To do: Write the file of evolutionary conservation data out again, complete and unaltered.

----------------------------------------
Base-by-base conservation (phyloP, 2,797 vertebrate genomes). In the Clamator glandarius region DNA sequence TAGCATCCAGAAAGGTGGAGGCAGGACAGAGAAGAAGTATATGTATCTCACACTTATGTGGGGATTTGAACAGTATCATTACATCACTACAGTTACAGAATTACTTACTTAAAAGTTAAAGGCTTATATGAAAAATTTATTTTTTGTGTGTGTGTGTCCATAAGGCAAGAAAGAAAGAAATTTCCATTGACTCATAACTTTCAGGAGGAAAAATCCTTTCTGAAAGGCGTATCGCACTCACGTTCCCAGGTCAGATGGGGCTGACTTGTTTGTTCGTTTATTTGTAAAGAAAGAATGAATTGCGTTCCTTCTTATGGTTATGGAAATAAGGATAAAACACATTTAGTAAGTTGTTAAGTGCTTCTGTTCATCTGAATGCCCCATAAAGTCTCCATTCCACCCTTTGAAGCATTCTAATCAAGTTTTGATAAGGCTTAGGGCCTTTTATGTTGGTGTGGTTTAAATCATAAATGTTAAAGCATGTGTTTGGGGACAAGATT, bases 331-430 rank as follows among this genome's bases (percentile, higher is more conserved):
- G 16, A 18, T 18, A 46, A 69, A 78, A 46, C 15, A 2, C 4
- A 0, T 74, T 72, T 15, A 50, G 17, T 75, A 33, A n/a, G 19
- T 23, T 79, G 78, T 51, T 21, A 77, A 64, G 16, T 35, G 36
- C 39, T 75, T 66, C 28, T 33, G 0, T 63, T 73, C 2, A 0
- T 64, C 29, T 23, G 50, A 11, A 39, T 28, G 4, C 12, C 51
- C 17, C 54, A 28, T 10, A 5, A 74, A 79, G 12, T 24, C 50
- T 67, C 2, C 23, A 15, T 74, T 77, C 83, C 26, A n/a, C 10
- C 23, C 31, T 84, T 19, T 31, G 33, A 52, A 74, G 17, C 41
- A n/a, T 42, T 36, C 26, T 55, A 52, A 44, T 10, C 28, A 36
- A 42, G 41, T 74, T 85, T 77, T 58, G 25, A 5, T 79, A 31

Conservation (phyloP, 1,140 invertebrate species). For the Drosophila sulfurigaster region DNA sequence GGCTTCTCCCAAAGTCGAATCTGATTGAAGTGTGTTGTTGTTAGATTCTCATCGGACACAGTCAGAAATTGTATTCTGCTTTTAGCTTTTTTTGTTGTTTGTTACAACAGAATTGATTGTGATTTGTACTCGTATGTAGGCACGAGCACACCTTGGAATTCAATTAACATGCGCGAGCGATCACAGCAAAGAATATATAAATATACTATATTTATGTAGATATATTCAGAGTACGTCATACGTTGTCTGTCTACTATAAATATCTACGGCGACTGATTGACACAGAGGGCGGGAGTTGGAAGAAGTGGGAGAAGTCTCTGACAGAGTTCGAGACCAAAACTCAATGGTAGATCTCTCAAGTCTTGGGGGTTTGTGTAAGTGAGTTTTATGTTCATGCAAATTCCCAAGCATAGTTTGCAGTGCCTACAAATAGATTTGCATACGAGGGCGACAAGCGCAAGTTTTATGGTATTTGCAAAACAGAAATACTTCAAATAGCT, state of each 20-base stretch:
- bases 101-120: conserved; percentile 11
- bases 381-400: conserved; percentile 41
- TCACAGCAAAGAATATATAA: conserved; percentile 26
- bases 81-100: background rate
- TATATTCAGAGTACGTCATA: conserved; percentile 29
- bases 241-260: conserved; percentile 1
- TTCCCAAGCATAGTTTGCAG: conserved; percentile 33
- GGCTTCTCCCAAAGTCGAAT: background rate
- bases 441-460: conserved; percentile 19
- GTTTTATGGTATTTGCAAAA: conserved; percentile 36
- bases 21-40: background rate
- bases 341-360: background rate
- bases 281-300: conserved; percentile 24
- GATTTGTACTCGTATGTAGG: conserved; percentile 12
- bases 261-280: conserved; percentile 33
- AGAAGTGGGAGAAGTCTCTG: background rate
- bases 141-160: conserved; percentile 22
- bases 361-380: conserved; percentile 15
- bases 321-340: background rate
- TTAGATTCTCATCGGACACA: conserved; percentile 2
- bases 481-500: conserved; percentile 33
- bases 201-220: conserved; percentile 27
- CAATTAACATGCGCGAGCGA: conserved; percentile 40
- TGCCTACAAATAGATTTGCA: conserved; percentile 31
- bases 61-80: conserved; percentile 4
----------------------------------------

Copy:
Base-by-base conservation (phyloP, 2,797 vertebrate genomes). In the Clamator glandarius region DNA sequence TAGCATCCAGAAAGGTGGAGGCAGGACAGAGAAGAAGTATATGTATCTCACACTTATGTGGGGATTTGAACAGTATCATTACATCACTACAGTTACAGAATTACTTACTTAAAAGTTAAAGGCTTATATGAAAAATTTATTTTTTGTGTGTGTGTGTCCATAAGGCAAGAAAGAAAGAAATTTCCATTGACTCATAACTTTCAGGAGGAAAAATCCTTTCTGAAAGGCGTATCGCACTCACGTTCCCAGGTCAGATGGGGCTGACTTGTTTGTTCGTTTATTTGTAAAGAAAGAATGAATTGCGTTCCTTCTTATGGTTATGGAAATAAGGATAAAACACATTTAGTAAGTTGTTAAGTGCTTCTGTTCATCTGAATGCCCCATAAAGTCTCCATTCCACCCTTTGAAGCATTCTAATCAAGTTTTGATAAGGCTTAGGGCCTTTTATGTTGGTGTGGTTTAAATCATAAATGTTAAAGCATGTGTTTGGGGACAAGATT, bases 331-430 rank as follows among this genome's bases (percentile, higher is more conserved):
- G 16, A 18, T 18, A 46, A 69, A 78, A 46, C 15, A 2, C 4
- A 0, T 74, T 72, T 15, A 50, G 17, T 75, A 33, A n/a, G 19
- T 23, T 79, G 78, T 51, T 21, A 77, A 64, G 16, T 35, G 36
- C 39, T 75, T 66, C 28, T 33, G 0, T 63, T 73, C 2, A 0
- T 64, C 29, T 23, G 50, A 11, A 39, T 28, G 4, C 12, C 51
- C 17, C 54, A 28, T 10, A 5, A 74, A 79, G 12, T 24, C 50
- T 67, C 2, C 23, A 15, T 74, T 77, C 83, C 26, A n/a, C 10
- C 23, C 31, T 84, T 19, T 31, G 33, A 52, A 74, G 17, C 41
- A n/a, T 42, T 36, C 26, T 55, A 52, A 44, T 10, C 28, A 36
- A 42, G 41, T 74, T 85, T 77, T 58, G 25, A 5, T 79, A 31

Conservation (phyloP, 1,140 invertebrate species). For the Drosophila sulfurigaster region DNA sequence GGCTTCTCCCAAAGTCGAATCTGATTGAAGTGTGTTGTTGTTAGATTCTCATCGGACACAGTCAGAAATTGTATTCTGCTTTTAGCTTTTTTTGTTGTTTGTTACAACAGAATTGATTGTGATTTGTACTCGTATGTAGGCACGAGCACACCTTGGAATTCAATTAACATGCGCGAGCGATCACAGCAAAGAATATATAAATATACTATATTTATGTAGATATATTCAGAGTACGTCATACGTTGTCTGTCTACTATAAATATCTACGGCGACTGATTGACACAGAGGGCGGGAGTTGGAAGAAGTGGGAGAAGTCTCTGACAGAGTTCGAGACCAAAACTCAATGGTAGATCTCTCAAGTCTTGGGGGTTTGTGTAAGTGAGTTTTATGTTCATGCAAATTCCCAAGCATAGTTTGCAGTGCCTACAAATAGATTTGCATACGAGGGCGACAAGCGCAAGTTTTATGGTATTTGCAAAACAGAAATACTTCAAATAGCT, state of each 20-base stretch:
- bases 101-120: conserved; percentile 11
- bases 381-400: conserved; percentile 41
- TCACAGCAAAGAATATATAA: conserved; percentile 26
- bases 81-100: background rate
- TATATTCAGAGTACGTCATA: conserved; percentile 29
- bases 241-260: conserved; percentile 1
- TTCCCAAGCATAGTTTGCAG: conserved; percentile 33
- GGCTTCTCCCAAAGTCGAAT: background rate
- bases 441-460: conserved; percentile 19
- GTTTTATGGTATTTGCAAAA: conserved; percentile 36
- bases 21-40: background rate
- bases 341-360: background rate
- bases 281-300: conserved; percentile 24
- GATTTGTACTCGTATGTAGG: conserved; percentile 12
- bases 261-280: conserved; percentile 33
- AGAAGTGGGAGAAGTCTCTG: background rate
- bases 141-160: conserved; percentile 22
- bases 361-380: conserved; percentile 15
- bases 321-340: background rate
- TTAGATTCTCATCGGACACA: conserved; percentile 2
- bases 481-500: conserved; percentile 33
- bases 201-220: conserved; percentile 27
- CAATTAACATGCGCGAGCGA: conserved; percentile 40
- TGCCTACAAATAGATTTGCA: conserved; percentile 31
- bases 61-80: conserved; percentile 4